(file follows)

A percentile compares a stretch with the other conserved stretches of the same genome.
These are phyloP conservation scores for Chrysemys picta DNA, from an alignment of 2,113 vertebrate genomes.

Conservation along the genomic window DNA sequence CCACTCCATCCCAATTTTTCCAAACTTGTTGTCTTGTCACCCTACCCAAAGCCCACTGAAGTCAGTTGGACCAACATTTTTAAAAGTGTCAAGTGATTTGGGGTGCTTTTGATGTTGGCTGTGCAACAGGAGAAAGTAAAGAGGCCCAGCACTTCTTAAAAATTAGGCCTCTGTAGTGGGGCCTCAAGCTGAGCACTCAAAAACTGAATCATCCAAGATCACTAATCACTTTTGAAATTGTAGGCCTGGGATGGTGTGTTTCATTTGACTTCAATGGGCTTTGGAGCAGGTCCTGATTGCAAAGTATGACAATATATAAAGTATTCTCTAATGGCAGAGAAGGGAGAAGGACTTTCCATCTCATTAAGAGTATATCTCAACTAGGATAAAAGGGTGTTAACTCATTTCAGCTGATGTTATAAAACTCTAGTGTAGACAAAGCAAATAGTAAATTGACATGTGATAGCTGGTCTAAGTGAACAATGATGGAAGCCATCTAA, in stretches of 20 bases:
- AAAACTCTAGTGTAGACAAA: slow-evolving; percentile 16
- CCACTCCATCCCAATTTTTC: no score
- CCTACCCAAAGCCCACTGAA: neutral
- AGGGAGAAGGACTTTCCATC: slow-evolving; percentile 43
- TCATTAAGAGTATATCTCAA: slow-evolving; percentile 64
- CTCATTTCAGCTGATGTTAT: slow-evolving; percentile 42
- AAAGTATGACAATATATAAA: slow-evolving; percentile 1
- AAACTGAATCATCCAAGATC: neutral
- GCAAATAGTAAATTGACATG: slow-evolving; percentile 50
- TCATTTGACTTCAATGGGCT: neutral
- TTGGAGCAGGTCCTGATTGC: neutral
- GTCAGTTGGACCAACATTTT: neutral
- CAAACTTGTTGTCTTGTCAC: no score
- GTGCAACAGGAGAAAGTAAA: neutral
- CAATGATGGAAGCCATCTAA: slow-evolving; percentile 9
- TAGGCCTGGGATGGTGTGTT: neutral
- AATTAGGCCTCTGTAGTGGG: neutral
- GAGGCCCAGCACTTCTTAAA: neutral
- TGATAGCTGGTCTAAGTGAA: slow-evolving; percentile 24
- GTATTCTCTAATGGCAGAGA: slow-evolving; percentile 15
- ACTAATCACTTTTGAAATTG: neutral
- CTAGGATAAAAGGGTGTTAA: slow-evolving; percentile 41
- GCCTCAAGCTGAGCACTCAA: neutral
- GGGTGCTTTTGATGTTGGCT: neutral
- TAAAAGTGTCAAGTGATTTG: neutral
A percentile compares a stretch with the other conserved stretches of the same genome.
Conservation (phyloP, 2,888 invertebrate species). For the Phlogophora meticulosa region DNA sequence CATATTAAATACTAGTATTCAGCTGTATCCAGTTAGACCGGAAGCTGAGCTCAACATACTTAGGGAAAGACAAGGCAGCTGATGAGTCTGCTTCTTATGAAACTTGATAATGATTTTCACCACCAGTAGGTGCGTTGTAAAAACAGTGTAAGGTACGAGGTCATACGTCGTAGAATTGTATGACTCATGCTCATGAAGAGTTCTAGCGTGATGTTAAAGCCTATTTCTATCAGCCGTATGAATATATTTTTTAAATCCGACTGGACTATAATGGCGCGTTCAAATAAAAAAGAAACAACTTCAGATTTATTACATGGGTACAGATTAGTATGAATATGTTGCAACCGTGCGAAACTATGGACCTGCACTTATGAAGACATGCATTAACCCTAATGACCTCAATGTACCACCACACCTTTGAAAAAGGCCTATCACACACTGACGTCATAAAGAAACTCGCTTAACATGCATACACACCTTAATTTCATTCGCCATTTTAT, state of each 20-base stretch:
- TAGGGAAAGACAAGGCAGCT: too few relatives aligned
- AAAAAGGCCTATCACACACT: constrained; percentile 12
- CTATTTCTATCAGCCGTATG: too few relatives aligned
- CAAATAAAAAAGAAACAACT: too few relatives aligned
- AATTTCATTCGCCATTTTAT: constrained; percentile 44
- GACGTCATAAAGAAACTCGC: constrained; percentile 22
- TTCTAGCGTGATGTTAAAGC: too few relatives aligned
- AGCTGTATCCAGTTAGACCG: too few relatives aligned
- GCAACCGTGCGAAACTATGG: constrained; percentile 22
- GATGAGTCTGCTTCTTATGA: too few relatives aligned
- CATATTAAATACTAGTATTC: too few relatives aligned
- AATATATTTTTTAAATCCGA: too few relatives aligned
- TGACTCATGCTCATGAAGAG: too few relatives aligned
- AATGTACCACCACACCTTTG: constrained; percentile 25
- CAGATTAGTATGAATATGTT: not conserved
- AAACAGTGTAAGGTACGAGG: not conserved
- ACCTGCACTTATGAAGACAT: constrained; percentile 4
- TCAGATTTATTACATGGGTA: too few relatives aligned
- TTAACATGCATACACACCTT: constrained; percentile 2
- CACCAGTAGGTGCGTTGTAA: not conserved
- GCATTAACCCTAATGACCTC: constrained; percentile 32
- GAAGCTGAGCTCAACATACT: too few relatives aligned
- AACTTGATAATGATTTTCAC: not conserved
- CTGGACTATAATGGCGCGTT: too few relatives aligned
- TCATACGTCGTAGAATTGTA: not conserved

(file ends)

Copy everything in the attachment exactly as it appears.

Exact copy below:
A percentile compares a stretch with the other conserved stretches of the same genome.
These are phyloP conservation scores for Chrysemys picta DNA, from an alignment of 2,113 vertebrate genomes.

Conservation along the genomic window DNA sequence CCACTCCATCCCAATTTTTCCAAACTTGTTGTCTTGTCACCCTACCCAAAGCCCACTGAAGTCAGTTGGACCAACATTTTTAAAAGTGTCAAGTGATTTGGGGTGCTTTTGATGTTGGCTGTGCAACAGGAGAAAGTAAAGAGGCCCAGCACTTCTTAAAAATTAGGCCTCTGTAGTGGGGCCTCAAGCTGAGCACTCAAAAACTGAATCATCCAAGATCACTAATCACTTTTGAAATTGTAGGCCTGGGATGGTGTGTTTCATTTGACTTCAATGGGCTTTGGAGCAGGTCCTGATTGCAAAGTATGACAATATATAAAGTATTCTCTAATGGCAGAGAAGGGAGAAGGACTTTCCATCTCATTAAGAGTATATCTCAACTAGGATAAAAGGGTGTTAACTCATTTCAGCTGATGTTATAAAACTCTAGTGTAGACAAAGCAAATAGTAAATTGACATGTGATAGCTGGTCTAAGTGAACAATGATGGAAGCCATCTAA, in stretches of 20 bases:
- AAAACTCTAGTGTAGACAAA: slow-evolving; percentile 16
- CCACTCCATCCCAATTTTTC: no score
- CCTACCCAAAGCCCACTGAA: neutral
- AGGGAGAAGGACTTTCCATC: slow-evolving; percentile 43
- TCATTAAGAGTATATCTCAA: slow-evolving; percentile 64
- CTCATTTCAGCTGATGTTAT: slow-evolving; percentile 42
- AAAGTATGACAATATATAAA: slow-evolving; percentile 1
- AAACTGAATCATCCAAGATC: neutral
- GCAAATAGTAAATTGACATG: slow-evolving; percentile 50
- TCATTTGACTTCAATGGGCT: neutral
- TTGGAGCAGGTCCTGATTGC: neutral
- GTCAGTTGGACCAACATTTT: neutral
- CAAACTTGTTGTCTTGTCAC: no score
- GTGCAACAGGAGAAAGTAAA: neutral
- CAATGATGGAAGCCATCTAA: slow-evolving; percentile 9
- TAGGCCTGGGATGGTGTGTT: neutral
- AATTAGGCCTCTGTAGTGGG: neutral
- GAGGCCCAGCACTTCTTAAA: neutral
- TGATAGCTGGTCTAAGTGAA: slow-evolving; percentile 24
- GTATTCTCTAATGGCAGAGA: slow-evolving; percentile 15
- ACTAATCACTTTTGAAATTG: neutral
- CTAGGATAAAAGGGTGTTAA: slow-evolving; percentile 41
- GCCTCAAGCTGAGCACTCAA: neutral
- GGGTGCTTTTGATGTTGGCT: neutral
- TAAAAGTGTCAAGTGATTTG: neutral
A percentile compares a stretch with the other conserved stretches of the same genome.
Conservation (phyloP, 2,888 invertebrate species). For the Phlogophora meticulosa region DNA sequence CATATTAAATACTAGTATTCAGCTGTATCCAGTTAGACCGGAAGCTGAGCTCAACATACTTAGGGAAAGACAAGGCAGCTGATGAGTCTGCTTCTTATGAAACTTGATAATGATTTTCACCACCAGTAGGTGCGTTGTAAAAACAGTGTAAGGTACGAGGTCATACGTCGTAGAATTGTATGACTCATGCTCATGAAGAGTTCTAGCGTGATGTTAAAGCCTATTTCTATCAGCCGTATGAATATATTTTTTAAATCCGACTGGACTATAATGGCGCGTTCAAATAAAAAAGAAACAACTTCAGATTTATTACATGGGTACAGATTAGTATGAATATGTTGCAACCGTGCGAAACTATGGACCTGCACTTATGAAGACATGCATTAACCCTAATGACCTCAATGTACCACCACACCTTTGAAAAAGGCCTATCACACACTGACGTCATAAAGAAACTCGCTTAACATGCATACACACCTTAATTTCATTCGCCATTTTAT, state of each 20-base stretch:
- TAGGGAAAGACAAGGCAGCT: too few relatives aligned
- AAAAAGGCCTATCACACACT: constrained; percentile 12
- CTATTTCTATCAGCCGTATG: too few relatives aligned
- CAAATAAAAAAGAAACAACT: too few relatives aligned
- AATTTCATTCGCCATTTTAT: constrained; percentile 44
- GACGTCATAAAGAAACTCGC: constrained; percentile 22
- TTCTAGCGTGATGTTAAAGC: too few relatives aligned
- AGCTGTATCCAGTTAGACCG: too few relatives aligned
- GCAACCGTGCGAAACTATGG: constrained; percentile 22
- GATGAGTCTGCTTCTTATGA: too few relatives aligned
- CATATTAAATACTAGTATTC: too few relatives aligned
- AATATATTTTTTAAATCCGA: too few relatives aligned
- TGACTCATGCTCATGAAGAG: too few relatives aligned
- AATGTACCACCACACCTTTG: constrained; percentile 25
- CAGATTAGTATGAATATGTT: not conserved
- AAACAGTGTAAGGTACGAGG: not conserved
- ACCTGCACTTATGAAGACAT: constrained; percentile 4
- TCAGATTTATTACATGGGTA: too few relatives aligned
- TTAACATGCATACACACCTT: constrained; percentile 2
- CACCAGTAGGTGCGTTGTAA: not conserved
- GCATTAACCCTAATGACCTC: constrained; percentile 32
- GAAGCTGAGCTCAACATACT: too few relatives aligned
- AACTTGATAATGATTTTCAC: not conserved
- CTGGACTATAATGGCGCGTT: too few relatives aligned
- TCATACGTCGTAGAATTGTA: not conserved